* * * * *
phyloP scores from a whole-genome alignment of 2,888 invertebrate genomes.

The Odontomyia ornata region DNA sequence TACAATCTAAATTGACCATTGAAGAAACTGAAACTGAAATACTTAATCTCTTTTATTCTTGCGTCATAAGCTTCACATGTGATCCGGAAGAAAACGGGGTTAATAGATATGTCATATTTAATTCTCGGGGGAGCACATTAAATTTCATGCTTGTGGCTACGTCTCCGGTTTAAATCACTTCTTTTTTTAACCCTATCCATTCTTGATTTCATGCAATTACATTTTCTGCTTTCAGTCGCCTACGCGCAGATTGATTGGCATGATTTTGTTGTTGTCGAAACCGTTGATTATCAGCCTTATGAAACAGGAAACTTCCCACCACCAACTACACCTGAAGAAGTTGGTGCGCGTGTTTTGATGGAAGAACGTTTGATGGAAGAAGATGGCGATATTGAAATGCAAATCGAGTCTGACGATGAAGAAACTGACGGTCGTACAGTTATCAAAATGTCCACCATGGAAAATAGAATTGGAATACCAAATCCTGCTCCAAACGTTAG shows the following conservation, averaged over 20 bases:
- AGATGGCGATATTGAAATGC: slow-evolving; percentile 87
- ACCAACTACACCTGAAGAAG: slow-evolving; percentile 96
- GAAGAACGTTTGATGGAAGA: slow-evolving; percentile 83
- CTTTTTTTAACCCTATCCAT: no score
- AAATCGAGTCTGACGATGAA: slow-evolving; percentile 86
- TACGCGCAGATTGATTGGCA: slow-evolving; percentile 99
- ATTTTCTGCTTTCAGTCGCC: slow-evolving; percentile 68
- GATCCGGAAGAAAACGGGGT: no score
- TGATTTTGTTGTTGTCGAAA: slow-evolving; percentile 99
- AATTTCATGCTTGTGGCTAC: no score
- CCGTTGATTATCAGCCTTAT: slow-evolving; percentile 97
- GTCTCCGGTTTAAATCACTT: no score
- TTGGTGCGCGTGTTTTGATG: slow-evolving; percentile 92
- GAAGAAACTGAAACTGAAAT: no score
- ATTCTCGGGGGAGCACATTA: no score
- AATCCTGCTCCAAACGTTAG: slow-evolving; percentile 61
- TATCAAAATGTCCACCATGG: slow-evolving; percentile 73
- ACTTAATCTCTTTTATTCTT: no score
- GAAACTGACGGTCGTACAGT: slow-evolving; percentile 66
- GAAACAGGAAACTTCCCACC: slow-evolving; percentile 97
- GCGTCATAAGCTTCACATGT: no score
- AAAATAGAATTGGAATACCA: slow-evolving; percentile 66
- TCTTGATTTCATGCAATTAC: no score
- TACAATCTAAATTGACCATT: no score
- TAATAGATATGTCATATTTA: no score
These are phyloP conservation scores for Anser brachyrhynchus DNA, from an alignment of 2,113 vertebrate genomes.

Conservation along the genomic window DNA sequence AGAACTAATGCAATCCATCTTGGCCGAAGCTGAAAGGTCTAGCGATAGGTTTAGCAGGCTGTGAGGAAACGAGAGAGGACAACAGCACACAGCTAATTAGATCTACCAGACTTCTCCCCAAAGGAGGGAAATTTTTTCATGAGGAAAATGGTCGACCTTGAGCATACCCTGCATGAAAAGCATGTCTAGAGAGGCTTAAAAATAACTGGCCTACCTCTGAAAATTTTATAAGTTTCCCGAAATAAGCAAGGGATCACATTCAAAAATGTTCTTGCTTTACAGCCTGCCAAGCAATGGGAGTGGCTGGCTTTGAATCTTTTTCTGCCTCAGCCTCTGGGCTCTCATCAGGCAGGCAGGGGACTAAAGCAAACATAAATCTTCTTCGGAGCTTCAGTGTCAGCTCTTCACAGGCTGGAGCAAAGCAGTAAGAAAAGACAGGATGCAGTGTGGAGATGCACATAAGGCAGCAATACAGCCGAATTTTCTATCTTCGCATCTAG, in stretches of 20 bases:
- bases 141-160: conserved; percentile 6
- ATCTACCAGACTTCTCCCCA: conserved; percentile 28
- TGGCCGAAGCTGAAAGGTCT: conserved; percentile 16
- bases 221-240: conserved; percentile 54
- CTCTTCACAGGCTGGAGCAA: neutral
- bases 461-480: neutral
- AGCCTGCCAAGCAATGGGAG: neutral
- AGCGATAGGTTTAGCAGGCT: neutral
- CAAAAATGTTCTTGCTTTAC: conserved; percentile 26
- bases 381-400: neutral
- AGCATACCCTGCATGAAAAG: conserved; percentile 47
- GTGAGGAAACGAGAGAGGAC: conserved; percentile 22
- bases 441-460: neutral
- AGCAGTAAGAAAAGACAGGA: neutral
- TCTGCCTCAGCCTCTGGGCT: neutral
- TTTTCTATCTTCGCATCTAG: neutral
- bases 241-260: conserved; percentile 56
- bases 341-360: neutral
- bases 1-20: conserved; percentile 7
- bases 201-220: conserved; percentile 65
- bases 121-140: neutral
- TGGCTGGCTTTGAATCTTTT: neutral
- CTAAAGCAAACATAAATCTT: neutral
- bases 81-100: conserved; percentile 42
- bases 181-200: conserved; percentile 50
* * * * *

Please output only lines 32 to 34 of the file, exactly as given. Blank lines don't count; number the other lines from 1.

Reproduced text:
- TGGCCGAAGCTGAAAGGTCT: conserved; percentile 16
- bases 221-240: conserved; percentile 54
- CTCTTCACAGGCTGGAGCAA: neutral